In Latin the word ‘vagus’ means wandering.  The vagus nerve is the longest cranial nerve and ‘wanders’ throughout the body linking many of the organs to the brain.  Originating from the brainstem it travels down the neck, through the ears, connecting to all the organs in the chest, abdomen and gut, to then flow back up again to the brain allowing relevant information to be provided.  The body then responds as needed including decreasing inflammation, stimulating gut motility, producing digestive enzymes, reducing the heart rate and lowering blood pressure.

It is one of the most important nerves in the body and plays a big part in the parasympathetic nervous system, which is our ‘rest and digest’ response that is so vital to our health and wellbeing.  When we go into relax mode our body can heal and digest.

It needs to be regularly stimulated to maintain what is known as ‘vagal tone’.  A well-toned vagus nerve means that, following a stressful situation which has sent us into ‘fight or flight’ mode, we can more quickly return to our ‘rest and digest’ relaxed state.  We can more easily regulate blood sugar levels preventing the development of diabetes, reduce the risk of cardiovascular conditions and improve our digestion.

Low vagal tone can result in conditions such as:

  • IBS
  • Anxiety
  • Depression
  • Addictive Behaviour
  • Diabetes
  • Heart Disease
  • Endometriosis
  • Chronic Fatigue Syndrome
  • Autoimmune diseases
  • Alzheimer’s
  • Tinnitus
  • Migraines
  • Cancer

How can we stimulate and strengthen the vagus nerve to improve our vagal tone?

There are some everyday practices which, when done regularly, can be effective in developing good vagal tone, improve mood and develop a stronger resilience to stress.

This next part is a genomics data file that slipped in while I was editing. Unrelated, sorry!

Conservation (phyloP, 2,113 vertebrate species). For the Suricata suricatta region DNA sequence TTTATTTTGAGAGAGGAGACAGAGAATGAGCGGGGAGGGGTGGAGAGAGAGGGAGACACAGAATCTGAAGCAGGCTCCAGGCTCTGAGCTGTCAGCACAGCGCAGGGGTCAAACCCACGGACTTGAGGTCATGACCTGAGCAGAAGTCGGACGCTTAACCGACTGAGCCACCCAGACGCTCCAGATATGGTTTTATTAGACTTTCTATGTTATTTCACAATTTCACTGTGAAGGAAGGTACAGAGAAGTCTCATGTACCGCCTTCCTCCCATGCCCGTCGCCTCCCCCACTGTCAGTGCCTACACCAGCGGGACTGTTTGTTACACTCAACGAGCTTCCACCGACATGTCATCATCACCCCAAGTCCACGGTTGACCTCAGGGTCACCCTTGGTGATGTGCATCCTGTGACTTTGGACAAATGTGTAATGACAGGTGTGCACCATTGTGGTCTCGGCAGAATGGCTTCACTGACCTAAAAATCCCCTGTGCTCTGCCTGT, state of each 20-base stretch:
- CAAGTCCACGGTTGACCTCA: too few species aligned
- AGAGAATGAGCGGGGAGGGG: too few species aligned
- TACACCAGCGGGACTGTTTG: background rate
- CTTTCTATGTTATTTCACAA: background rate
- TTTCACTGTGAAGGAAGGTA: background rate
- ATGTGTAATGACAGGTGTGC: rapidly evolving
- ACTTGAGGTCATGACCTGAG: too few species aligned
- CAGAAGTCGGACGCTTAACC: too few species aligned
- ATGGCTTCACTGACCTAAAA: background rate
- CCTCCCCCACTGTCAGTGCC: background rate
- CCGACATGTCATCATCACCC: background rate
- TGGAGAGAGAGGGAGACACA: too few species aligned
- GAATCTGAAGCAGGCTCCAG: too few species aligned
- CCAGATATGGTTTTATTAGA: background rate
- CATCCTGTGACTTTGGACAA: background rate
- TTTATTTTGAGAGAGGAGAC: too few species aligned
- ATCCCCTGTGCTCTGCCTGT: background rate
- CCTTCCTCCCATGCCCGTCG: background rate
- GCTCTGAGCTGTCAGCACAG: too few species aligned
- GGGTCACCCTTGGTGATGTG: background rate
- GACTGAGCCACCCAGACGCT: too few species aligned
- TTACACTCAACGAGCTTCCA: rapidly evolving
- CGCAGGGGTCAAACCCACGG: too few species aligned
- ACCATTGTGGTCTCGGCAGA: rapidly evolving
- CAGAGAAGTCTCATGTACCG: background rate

• Splashing your face with cold water or having a cold shower

When the body has to adjust to the cold the ‘rest and digest’ response activates and increases.  It feels super refreshing.

  • Taking some deep abdominal breaths

Vagal tone is measured by the difference between the heart rate when we inhale compared to the heart rate when we exhale.  Taking some long deep breaths into the belly is a great way to activate the vagus nerve and give ourselves an internal reassuring hug.

  • Humming or Singing or Chanting

The vagus nerve is attached to the vocal cords and so singing a favourite tune feels good, not only because you like the song, but because you are working the neck muscles, sending out relaxing waves which in turn activates this all-important nerve.  As encouraged in yoga, chanting the OM sound is really effective and helps us relax.

  • Meditation

Allowing some time in the day for some focused mindfulness practice gives us an opportunity to check in with ourselves, connect with what we need and create more positive emotions.

  • Maintaining a healthy gut

The organisms in the gut have a big influence on how we feel.  By improving our microbiota with probiotics and better eating, the gut – vagus nerve – brain interaction will become much more positive.

“Our gut instincts are not fantasies but real nervous signals that guide much of our lives.”

Dr. Mark Sircus, acupuncturist, and doctor of Oriental and pastoral medicine.

  • Laughing

We should always try to take life a little less seriously, find ways to play, have fun and giggle because it feels great and by toning the vagal nerve improves our health and happiness.

  • Reflexology

With the feet having over 7000 nerve endings, a Reflexology treatment is a fantastic way to access the nervous system to stimulate and strengthen the vagus nerve.  Offering a sense of calm and relieving pain it can support the body in functioning in a more optimum way.  Working the vagus nerve points during a treatment feels incredibly soothing and leaves us feeling rather nice.

Do get in touch if you’d like to know more about how Reflexology and / or a head and neck massage can improve your health and wellbeing.